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Can one use

a. I will clean the kitchen if you want that.

b. I will clean the kitchen if you want it.

instead of

c. I will clean the kitchen if you want.

I'd use (c) or

d. I will clean the kitchen if that is what you want.

But I wanted to see if (a) and (b) could have the same meaning.

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    c is idiomatic. d is slightly "starchy" (possibly implying exasperation on the part of the speaker). But neither a nor b are really valid. You could validly use a1: ...if you want that doing or b1: ...if you want it [to be] done (perhaps even reversed), but there aren't many if any contexts where any of those would be the best choice. Note that ...if you like is at least as common as the want version c, but you can't use like with any variant of a, b, or d. Jun 11, 2023 at 11:20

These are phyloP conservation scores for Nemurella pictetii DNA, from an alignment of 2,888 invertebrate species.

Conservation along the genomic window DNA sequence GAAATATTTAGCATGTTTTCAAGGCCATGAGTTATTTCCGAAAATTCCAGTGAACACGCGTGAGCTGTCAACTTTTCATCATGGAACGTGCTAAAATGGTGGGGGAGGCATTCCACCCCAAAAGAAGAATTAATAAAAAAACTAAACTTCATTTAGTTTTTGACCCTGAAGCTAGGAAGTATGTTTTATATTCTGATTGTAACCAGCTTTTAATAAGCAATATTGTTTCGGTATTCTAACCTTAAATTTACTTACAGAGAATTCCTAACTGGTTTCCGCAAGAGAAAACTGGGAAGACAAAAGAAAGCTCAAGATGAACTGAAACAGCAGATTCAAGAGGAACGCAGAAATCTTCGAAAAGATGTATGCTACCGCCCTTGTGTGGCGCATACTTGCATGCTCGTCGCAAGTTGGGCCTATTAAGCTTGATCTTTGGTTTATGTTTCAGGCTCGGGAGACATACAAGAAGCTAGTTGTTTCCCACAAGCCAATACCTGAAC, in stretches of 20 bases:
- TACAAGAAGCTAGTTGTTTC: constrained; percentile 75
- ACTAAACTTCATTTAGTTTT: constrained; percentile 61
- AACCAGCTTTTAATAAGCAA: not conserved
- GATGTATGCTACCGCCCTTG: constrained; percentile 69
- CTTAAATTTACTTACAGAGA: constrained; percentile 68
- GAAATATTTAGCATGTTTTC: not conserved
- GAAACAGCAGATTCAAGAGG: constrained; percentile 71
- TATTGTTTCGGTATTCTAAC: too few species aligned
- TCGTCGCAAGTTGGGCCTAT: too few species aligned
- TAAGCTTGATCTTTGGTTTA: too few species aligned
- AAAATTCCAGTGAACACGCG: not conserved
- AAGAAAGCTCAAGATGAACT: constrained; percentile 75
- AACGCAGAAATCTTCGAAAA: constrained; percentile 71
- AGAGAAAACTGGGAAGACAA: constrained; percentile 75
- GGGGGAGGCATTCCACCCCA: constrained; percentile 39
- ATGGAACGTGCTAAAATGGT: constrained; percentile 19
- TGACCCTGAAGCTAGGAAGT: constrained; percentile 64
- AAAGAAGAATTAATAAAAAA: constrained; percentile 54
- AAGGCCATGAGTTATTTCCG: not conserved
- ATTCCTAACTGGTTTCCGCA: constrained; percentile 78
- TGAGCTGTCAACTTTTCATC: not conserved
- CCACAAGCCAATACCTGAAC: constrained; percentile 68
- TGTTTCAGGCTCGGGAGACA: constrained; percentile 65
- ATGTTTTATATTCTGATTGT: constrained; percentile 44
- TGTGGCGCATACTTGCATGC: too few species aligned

1 Answer 1

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c is idiomatic. d is slightly "starchy" (possibly implying exasperation on the part of the speaker). But neither a nor b are really valid. You could validly use a1: ...if you want that doing or b1: ...if you want it [to be] done (perhaps even reversed), but there aren't many if any contexts where any of those would be the best choice. Note that ...if you like is at least as common as the want version c, but you can't use like with any variant of a, b, or d. – FumbleFingers

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